Plan ahead for care of elderly kin

March 31, 1995|By ANDREW LECKEY

The concepts are irrefutable: Not only does every family wish its senior members long life, but each family member harbors hopes of living to a ripe old age him- or herself.

Yet neither growing old nor assuming the responsibility for an aging family member is an easy proposition. I personally assumed such responsibility and found it provided a double-edged combination of high anxiety and deep emotional rewards.

As the number of elderly Americans multiplies, more children must grapple with this situation, since family members provide 80 percent of the care for this nation's aged. Because individual circumstances are always unique, simply try your best and, most of all, remember you're not alone.

Donna Baldwin of Levittown, Pa., has been caring for her mother, Laura Gorka, in her home ever since Laura suffered a stroke nine years ago. "When I brought her home, I didn't know if I would ever be able to leave the house for fear something would happen to her," remembers Ms. Baldwin, who subsequently obtained help from other relatives.

She also discovered a 1,200-member nonprofit organization called Children of Aging Parents and went to some of its local support group meetings to discuss problems and obtain information. It helped.

Another organization, the New York-based Partnership for Eldercare, urges care givers to let go of unrealistic and frustrating expectations, acknowledge their limitations and accept their positive and negative feelings as normal. It also says to get plenty of sleep, eat properly, exercise regularly and practice deep breathing exercises.

"Explain to your children the needs of grandma and grandpa, or whomever you're taking care of, so the entire family can pitch in and understand the aging process," advised Barbara Clark, social services director of Children of Aging Parents, which also serves as a national clearinghouse of information and referrals. Children of Aging Parents, 1609 Woodbourne Road, Suite 302A, Levittown, Pa. 19057, can be contacted at 215-945-6900.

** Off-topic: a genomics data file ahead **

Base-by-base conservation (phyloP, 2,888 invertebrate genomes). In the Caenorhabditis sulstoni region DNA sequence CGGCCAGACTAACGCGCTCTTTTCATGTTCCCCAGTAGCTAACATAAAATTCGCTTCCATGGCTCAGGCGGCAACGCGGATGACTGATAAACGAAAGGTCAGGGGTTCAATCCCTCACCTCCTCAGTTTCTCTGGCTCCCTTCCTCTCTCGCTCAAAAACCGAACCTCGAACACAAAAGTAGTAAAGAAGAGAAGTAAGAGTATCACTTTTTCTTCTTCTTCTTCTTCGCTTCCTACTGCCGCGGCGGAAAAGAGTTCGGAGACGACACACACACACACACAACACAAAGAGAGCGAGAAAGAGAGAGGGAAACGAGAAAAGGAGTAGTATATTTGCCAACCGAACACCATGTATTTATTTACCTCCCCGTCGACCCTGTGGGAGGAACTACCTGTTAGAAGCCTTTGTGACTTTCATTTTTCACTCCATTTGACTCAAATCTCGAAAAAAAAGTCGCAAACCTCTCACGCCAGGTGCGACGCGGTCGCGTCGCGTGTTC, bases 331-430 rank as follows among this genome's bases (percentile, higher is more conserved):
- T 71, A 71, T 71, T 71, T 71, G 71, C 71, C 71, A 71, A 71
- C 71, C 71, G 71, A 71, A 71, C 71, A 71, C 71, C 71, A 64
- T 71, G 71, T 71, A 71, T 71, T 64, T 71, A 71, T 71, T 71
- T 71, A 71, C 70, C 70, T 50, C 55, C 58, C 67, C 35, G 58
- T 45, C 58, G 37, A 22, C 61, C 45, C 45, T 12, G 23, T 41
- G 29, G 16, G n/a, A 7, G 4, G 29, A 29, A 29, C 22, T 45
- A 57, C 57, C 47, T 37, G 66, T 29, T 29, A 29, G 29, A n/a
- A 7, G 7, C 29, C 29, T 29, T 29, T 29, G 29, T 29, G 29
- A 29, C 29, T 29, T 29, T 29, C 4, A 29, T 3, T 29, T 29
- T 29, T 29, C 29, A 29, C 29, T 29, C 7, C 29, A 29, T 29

There are legal considerations.

"Choose a family member or friend to have durable power of attorney [meaning it remains valid after the signer is incompetent] to carry out your wishes and manage your financial accounts if you are left incapacitated," counseled Barbara Lepis, director of the nonprofit Partnership for Eldercare, a consortium of the New York City Agency for the Aging and participating corporations that helps employees balance job and care-giving responsibilities.

Another choice, known as a "springing" power of attorney, takes effect only under certain situations, such as if the person is certified incompetent. Partnership for Eldercare, 2 Lafayette St., Suite 724, New York, N.Y., 10007, offers seminars and services to employees of more than a dozen large companies.

Parents should talk openly with families about assets and liabilities, income, investment accounts, wills and housing needs. Learn about Medicare, Medicaid and long-term care insurance. Make financial and legal plans before illness is a factor.

"We meet with a client and perhaps family members to do a comprehensive interview to know them and their situation, such as financial objectives," explained Larry Mashburn, certified financial planner with PPA Investments Inc. in Atlanta.

Common mistakes lead to financial insecurity for seniors and their families, according to Mr. Mashburn. They include failure to:

* Have in effect a current valid will that accomplishes objectives.

* Work with an adviser to consider estate planning techniques to legally minimize estate taxes and settlement costs.

* Recognize the probability and methods of funding long-term care.

* Arrange for charitable planned giving during life and/or after death.

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